Meanwhile, the only people feeling the cruelty are our fellow American citizens of Puerto Rico. The island is already undergoing a crisis in health care. In the past five years, three thousand physicians have fled the island for more lucrative jobs on the mainland. Medicare and Medicaid have already been cut. From the New York Times:
And now I come to a peculiarly bloodless, tone-deaf column by the Times' resident liberal economics pundit, Paul Krugman. He must not have read his own paper's article about the health emergency on the island, because according to him, the situation is not all that bad. At least it's not as bad as in Greece, where they are literally starving to death. Comparing Puerto Rico to depressed Appalachia, he opines that these places are in hard times because all the young healthy folks are fleeing, leaving the sick and the old behind to live large on the government. So stop your complaining! The anti-austerian rock star economist agrees with Anne Krueger that the minimum wage cut might be a reasonable idea because those Puerto Ricans just aren't as "productive" as the mainlanders:On an island where more than 60 percent of residents receive Medicare or Medicaid — an indicator of Puerto Rico’s poverty and rapidly aging population — the dwindling funds have set off outpourings of concern among patients and doctors, protest rallies and intense lobbying in Washington.And while the crisis is playing out most vividly today, its cause dates back decades and stems, in large part, from a vast disparity in federal funding for health care on the island compared with the 50 states. This disparity is partly responsible for $25 billion of Puerto Rico’s $73 billion debt, as its government was forced to borrow over time to keep the Medicaid program afloat, according to economists.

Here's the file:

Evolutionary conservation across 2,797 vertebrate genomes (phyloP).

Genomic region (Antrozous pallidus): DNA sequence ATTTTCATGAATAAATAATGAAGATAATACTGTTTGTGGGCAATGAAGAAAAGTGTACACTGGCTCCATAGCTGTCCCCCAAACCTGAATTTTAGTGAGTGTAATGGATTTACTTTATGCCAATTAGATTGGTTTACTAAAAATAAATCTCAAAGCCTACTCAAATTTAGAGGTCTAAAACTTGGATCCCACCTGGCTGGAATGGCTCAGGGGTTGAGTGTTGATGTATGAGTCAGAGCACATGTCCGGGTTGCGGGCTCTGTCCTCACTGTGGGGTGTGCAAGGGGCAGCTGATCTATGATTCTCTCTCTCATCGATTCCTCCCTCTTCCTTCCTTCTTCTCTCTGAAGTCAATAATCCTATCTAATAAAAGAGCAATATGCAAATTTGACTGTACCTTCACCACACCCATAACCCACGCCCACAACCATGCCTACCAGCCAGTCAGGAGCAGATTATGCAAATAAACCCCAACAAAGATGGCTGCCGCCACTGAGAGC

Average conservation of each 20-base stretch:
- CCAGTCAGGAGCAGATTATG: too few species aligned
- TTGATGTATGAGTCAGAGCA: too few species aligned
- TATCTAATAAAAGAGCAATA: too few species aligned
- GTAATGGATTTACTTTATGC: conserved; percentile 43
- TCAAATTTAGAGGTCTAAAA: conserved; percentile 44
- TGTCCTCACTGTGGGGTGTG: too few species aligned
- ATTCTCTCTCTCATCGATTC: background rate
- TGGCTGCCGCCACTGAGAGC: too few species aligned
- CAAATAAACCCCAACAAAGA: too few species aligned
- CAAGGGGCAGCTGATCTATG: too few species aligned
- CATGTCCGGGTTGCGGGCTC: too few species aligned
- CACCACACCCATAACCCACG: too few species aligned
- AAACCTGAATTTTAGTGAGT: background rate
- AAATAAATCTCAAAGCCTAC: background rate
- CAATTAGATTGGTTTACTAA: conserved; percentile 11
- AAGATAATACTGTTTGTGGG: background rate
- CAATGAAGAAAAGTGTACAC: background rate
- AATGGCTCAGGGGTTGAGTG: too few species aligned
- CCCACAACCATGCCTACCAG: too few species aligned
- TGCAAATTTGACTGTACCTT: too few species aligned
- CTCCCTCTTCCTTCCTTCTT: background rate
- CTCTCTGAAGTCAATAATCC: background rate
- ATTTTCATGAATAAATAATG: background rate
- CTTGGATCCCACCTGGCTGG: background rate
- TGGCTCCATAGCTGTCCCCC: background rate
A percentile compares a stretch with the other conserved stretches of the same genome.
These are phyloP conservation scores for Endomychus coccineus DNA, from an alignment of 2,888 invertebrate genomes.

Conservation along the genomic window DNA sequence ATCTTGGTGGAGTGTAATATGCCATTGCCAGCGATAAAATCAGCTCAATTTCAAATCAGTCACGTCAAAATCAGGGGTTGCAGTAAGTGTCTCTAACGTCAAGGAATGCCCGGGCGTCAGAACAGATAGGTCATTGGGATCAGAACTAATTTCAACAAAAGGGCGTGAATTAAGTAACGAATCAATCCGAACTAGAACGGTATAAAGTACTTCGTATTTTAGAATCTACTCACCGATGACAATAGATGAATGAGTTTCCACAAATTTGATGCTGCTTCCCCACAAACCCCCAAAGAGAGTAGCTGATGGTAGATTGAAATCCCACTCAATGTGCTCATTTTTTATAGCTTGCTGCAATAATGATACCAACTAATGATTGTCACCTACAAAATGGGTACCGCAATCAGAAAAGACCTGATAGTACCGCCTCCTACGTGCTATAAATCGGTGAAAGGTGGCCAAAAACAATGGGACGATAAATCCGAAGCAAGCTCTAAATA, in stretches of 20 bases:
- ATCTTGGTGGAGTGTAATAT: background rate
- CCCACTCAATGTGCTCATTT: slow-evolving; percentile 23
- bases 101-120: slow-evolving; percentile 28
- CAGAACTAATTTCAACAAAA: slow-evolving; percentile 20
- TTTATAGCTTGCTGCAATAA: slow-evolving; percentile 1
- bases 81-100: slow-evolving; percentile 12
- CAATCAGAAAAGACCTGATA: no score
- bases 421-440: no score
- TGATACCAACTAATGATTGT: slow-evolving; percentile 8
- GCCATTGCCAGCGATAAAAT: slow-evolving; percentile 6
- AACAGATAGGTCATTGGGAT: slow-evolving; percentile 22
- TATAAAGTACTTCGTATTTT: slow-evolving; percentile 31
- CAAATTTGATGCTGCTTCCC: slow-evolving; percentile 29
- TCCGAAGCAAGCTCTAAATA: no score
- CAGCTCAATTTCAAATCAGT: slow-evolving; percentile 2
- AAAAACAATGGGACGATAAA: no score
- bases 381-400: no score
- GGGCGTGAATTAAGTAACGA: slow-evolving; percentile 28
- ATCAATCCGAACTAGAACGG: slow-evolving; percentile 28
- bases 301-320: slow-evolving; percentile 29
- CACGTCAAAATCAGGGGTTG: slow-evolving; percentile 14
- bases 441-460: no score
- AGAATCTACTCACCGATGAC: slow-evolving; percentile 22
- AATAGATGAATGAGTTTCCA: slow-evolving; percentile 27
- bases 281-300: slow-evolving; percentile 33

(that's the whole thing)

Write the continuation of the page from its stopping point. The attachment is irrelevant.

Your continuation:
A recent report commissioned by the commonwealth’s government argues that its economy is hurt by sharing the U.S. minimum wage, which raises costs, and also by federal benefits that encourage adults to drop out of the work force. In principle these complaints could be right. In particular, even economists who support a higher U.S. minimum wage, myself included, generally agree that it could be a problem if set too high relative to productivity — and Puerto Rican productivity is far below mainland levels.Then again, muses the benignant Doc Pangloss, the "safety net" is not such a bad thing for those unskilled unemployables. It's not their fault that the "shifting tides of globalization" left innocent people in the lurch. But still, even though they might be "hurting," you can't really call it suffering, because Puerto Ricans consume 30% more stuff than the Greeks.
I guess that "shifting tides" must be Krugman's euphemism for Wall Street malfeasance. While he rightly chides the hedge funds for being too greedy, he totally ignores the crimes of the big banks. He treats the Puerto Rico crisis as a regional problem, not part of the larger, global problem. "The fiscal crisis is basically the byproduct of a severe economic downturn," he vaguely writes. "The commonwealth’s government was slow to adjust to the worsening fundamentals,."
Not once does he delve into the malign sources of the severe economic downturn. According to him, government officials just couldn't adjust to the fundamentals of free market fundamentalism. Heaven forbid that the banksters adjust to the fundamentals of what it means to be a moral human being.
"Puerto Rico is in the wrong place at the wrong time," he blithely continues. "These days manufacturing favors either very-low-wage nations, or locations close to markets that can take advantage of short logistic chains to respond quickly to changing conditions. But Puerto Rico’s wages aren’t low by global standards".
Notice how "Manufacturing" suddenly becomes the living, breathing scapegoat -- as opposed to those the ruling class racketeers whose "trade deals" offshore jobs to places where slavery is still legal.